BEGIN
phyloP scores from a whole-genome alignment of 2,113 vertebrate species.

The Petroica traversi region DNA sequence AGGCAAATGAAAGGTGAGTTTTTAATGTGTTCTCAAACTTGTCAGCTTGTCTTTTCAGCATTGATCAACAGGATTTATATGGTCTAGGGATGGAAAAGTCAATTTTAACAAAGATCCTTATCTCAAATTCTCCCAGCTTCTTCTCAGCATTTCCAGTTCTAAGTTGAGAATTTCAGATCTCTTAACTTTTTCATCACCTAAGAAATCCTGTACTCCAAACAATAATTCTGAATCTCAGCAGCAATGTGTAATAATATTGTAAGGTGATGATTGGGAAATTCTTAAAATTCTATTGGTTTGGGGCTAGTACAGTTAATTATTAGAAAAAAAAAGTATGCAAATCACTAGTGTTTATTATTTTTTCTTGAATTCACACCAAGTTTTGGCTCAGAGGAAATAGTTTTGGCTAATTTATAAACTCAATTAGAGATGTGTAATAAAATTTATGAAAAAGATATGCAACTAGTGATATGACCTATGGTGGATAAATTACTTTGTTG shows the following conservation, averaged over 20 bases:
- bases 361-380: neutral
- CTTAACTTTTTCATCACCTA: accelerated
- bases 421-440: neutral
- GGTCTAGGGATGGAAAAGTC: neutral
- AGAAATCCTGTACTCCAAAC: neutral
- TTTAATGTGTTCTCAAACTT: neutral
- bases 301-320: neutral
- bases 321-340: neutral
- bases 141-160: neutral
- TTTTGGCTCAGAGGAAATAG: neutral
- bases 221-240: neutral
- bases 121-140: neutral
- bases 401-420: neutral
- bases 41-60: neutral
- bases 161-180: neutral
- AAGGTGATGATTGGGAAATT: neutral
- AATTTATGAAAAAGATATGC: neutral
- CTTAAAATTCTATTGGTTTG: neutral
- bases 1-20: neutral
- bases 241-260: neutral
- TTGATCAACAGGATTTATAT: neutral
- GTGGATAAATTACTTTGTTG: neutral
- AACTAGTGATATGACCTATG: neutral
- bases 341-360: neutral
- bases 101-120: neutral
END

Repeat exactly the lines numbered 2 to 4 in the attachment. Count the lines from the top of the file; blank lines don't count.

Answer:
The Petroica traversi region DNA sequence AGGCAAATGAAAGGTGAGTTTTTAATGTGTTCTCAAACTTGTCAGCTTGTCTTTTCAGCATTGATCAACAGGATTTATATGGTCTAGGGATGGAAAAGTCAATTTTAACAAAGATCCTTATCTCAAATTCTCCCAGCTTCTTCTCAGCATTTCCAGTTCTAAGTTGAGAATTTCAGATCTCTTAACTTTTTCATCACCTAAGAAATCCTGTACTCCAAACAATAATTCTGAATCTCAGCAGCAATGTGTAATAATATTGTAAGGTGATGATTGGGAAATTCTTAAAATTCTATTGGTTTGGGGCTAGTACAGTTAATTATTAGAAAAAAAAAGTATGCAAATCACTAGTGTTTATTATTTTTTCTTGAATTCACACCAAGTTTTGGCTCAGAGGAAATAGTTTTGGCTAATTTATAAACTCAATTAGAGATGTGTAATAAAATTTATGAAAAAGATATGCAACTAGTGATATGACCTATGGTGGATAAATTACTTTGTTG shows the following conservation, averaged over 20 bases:
- bases 361-380: neutral
- CTTAACTTTTTCATCACCTA: accelerated